At the age of 16, you worked in a video cassette library in Mumbai’s Khar.
Yes, I used to run errands and deliver cassettes door-to-door on a bicycle. From Manmohan Desai, Prakash Mehra, Subhash Ghai, Govind Nihalani, Shyam Benegal to Ritwik Ghatak, Satyajit Ray and Mrinal Sen, it was here I was introduced to a world of cinema and got access to a huge collection of movies. I studied filmmaking through it. I consider myself immensely lucky that I had the opportunity to meet Mrinalda in Kolkata. His work has always motivated me. He had watched my films and spoke highly about them. Mrinalda was very encouraging.
So, language is not a barrier.
(Cuts in) Look at the world today. With the OTT platforms dominating our lives, the world is within our reach in terms of creativity and connectivity. Today, you can watch any film in your living room be it Spanish, French, or Turkish with subtitles. Avijatrik is being screened all across the globe and people are not accustomed to Bengali. But they understand the subtitle and are connected with the emotion of the film. The emotion is universal.
Your next film, India Lockdown, has been passed with an A certificate and minor changes by the revising committee of the CBFC. However, earlier, the CBFC had asked for 12 cuts in the film, which revolves around a sex worker.
I am thankful to the revising committee of the CBFC for understanding the context and gravity of the subject. India Lockdown highlights the plight of sex workers during the Covid-19 lockdown. Actress Shweta Basu Prasad plays a sex worker in the film. They had a minor issue with the kind of language used by the sex workers. But when they watched the film, they appreciated the effort.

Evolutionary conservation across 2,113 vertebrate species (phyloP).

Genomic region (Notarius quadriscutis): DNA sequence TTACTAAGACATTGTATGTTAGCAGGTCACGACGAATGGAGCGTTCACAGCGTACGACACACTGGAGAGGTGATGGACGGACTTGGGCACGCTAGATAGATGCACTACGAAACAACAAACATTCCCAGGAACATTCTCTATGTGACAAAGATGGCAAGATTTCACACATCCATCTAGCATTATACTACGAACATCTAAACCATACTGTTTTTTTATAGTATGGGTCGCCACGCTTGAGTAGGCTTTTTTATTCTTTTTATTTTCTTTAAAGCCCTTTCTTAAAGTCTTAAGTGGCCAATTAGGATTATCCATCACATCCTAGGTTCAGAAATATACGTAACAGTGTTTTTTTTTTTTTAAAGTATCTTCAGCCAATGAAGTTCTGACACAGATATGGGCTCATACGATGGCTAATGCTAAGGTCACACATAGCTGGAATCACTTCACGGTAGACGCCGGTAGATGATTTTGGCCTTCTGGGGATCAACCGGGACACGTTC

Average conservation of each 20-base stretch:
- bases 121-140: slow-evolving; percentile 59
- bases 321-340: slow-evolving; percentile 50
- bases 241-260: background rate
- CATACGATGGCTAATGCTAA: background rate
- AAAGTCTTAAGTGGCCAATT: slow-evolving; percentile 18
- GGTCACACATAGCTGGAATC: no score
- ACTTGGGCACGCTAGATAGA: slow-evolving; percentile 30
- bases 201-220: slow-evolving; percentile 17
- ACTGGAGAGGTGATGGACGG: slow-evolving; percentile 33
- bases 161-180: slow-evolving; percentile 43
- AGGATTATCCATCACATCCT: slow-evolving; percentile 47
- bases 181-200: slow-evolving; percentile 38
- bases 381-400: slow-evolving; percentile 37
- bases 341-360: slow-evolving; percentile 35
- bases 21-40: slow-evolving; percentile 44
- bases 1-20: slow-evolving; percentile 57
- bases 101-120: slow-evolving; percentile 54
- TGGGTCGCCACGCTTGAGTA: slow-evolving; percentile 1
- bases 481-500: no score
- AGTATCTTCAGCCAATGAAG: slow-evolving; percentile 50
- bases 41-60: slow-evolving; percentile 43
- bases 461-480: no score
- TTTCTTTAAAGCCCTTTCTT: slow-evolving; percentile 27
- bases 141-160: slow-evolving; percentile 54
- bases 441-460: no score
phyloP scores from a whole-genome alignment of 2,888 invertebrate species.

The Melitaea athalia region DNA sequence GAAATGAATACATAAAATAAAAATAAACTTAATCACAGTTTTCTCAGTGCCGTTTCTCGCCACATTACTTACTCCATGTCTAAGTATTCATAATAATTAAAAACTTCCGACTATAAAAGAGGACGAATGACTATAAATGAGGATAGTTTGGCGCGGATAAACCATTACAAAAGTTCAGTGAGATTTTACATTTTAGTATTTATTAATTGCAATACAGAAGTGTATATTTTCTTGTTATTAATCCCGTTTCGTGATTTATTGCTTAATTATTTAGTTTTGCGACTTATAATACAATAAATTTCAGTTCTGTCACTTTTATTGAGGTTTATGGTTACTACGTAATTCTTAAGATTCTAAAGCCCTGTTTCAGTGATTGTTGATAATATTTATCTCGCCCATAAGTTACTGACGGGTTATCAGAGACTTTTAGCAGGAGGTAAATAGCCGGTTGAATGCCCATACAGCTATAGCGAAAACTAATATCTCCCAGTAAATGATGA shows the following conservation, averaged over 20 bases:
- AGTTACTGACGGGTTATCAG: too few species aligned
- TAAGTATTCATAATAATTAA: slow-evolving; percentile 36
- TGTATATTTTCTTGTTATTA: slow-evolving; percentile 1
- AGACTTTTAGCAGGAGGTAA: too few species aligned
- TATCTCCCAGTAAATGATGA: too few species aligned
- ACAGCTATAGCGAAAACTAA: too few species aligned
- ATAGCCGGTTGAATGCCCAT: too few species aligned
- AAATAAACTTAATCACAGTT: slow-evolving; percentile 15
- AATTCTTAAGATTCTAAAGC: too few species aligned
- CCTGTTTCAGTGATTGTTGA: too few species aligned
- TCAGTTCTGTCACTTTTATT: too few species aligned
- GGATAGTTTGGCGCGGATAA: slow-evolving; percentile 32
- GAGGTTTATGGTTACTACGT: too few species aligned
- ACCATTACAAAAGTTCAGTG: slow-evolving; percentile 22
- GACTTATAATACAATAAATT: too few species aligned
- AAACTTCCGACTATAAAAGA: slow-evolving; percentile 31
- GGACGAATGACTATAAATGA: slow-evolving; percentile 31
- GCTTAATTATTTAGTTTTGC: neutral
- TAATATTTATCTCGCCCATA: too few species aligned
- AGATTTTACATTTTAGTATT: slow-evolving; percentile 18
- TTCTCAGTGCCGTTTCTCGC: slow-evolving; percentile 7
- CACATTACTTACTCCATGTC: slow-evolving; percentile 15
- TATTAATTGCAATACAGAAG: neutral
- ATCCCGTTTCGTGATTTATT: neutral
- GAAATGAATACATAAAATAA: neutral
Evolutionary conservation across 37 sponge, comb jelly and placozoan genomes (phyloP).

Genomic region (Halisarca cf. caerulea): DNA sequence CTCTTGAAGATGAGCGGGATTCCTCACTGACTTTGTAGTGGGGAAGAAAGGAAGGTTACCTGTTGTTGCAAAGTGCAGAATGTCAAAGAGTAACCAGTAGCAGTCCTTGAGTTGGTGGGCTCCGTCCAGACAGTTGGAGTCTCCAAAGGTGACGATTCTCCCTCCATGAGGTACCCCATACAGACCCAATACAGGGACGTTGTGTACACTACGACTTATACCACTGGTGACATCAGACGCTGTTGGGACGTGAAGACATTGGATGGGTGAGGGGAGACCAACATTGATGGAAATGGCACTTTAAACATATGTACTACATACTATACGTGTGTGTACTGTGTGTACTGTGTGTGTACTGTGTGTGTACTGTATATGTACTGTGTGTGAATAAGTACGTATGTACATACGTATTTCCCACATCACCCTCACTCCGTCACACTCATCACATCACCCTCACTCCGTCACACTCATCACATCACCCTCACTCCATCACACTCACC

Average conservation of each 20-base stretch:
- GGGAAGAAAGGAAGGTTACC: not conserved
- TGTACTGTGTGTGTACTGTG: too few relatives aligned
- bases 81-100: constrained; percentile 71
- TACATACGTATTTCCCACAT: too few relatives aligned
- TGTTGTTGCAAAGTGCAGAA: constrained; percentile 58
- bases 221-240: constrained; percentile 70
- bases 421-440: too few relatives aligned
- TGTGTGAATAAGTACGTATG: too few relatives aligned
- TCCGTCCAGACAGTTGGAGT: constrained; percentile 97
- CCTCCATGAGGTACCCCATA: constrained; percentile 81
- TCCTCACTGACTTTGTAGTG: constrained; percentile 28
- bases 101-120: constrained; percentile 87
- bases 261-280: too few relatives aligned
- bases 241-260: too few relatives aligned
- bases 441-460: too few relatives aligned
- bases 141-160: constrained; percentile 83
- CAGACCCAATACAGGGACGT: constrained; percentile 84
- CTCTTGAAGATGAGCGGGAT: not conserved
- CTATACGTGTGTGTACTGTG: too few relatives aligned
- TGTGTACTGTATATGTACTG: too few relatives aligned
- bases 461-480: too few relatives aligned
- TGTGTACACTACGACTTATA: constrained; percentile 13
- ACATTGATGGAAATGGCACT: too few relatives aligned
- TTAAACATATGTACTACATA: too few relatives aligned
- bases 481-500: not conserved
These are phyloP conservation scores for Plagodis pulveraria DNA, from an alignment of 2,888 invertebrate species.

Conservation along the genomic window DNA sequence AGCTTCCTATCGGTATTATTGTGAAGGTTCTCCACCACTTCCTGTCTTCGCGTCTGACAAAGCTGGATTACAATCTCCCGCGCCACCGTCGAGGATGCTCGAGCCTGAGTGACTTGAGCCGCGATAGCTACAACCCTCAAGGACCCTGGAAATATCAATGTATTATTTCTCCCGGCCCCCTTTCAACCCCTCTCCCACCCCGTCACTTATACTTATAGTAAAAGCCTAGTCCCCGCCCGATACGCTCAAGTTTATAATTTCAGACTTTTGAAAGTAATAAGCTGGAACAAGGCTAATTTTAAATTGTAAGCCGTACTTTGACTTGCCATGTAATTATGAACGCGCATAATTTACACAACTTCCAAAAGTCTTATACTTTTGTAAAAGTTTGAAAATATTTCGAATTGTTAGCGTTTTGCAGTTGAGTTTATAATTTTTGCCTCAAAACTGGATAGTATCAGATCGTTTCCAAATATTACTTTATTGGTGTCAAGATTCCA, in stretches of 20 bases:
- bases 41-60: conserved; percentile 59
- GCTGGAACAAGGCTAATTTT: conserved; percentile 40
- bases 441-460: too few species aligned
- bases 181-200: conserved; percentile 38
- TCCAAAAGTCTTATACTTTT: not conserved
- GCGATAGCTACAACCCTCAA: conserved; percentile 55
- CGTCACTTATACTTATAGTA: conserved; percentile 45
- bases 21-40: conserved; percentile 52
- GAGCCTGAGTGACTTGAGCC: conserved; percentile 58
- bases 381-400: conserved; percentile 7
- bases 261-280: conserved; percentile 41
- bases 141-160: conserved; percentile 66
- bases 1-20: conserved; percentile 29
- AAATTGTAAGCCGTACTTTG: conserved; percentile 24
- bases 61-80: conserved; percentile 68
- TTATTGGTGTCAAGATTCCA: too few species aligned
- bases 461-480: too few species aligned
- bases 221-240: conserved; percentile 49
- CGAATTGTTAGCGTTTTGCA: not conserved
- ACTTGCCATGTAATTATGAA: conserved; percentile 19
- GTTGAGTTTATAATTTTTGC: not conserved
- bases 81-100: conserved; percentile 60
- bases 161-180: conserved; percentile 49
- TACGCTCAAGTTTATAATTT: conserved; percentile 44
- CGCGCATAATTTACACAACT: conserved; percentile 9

National Award-winning film Chadni Bar (2001) established you as a realistic filmmaker. Thereon, you found your signature style in realistic movies like Page 3, Fashion, Traffic Signal, Corporate and Jail. You did change path with Aan: Men at Work and Dil Toh Baccha Hai Ji but the films tanked at the box office. So, you think your unique brand of cinema didn’t let you get success in the commercial zone.
After Chadni Bar, people started thinking that whenever anything happens in the country, I will make a film on that issue. So, every time an incident occurs, I am the first one to receive a call to make a film. My image has become like that.
Do you get tired of that image?
No. I am a storyteller. I am not a proposal filmmaker. As already mentioned, I am not in a hurry to make films. After Indu Sarkar (2017), I wanted to direct a big-budget action-oriented film. That didn’t happen. Then, the world went intolockdown. During that time, I wrote the script of India Lockdown.
Chadni Bar starring Tabu recently clocked 20 years. Buzz is Chadni Bar 2.0 is in the making.
(Laughs aloud) I definitely have Chadni Bar 2.0 in my mind and I also have the concept. But I can’t go to the shooting floor with the concept… I need to have the screenplay.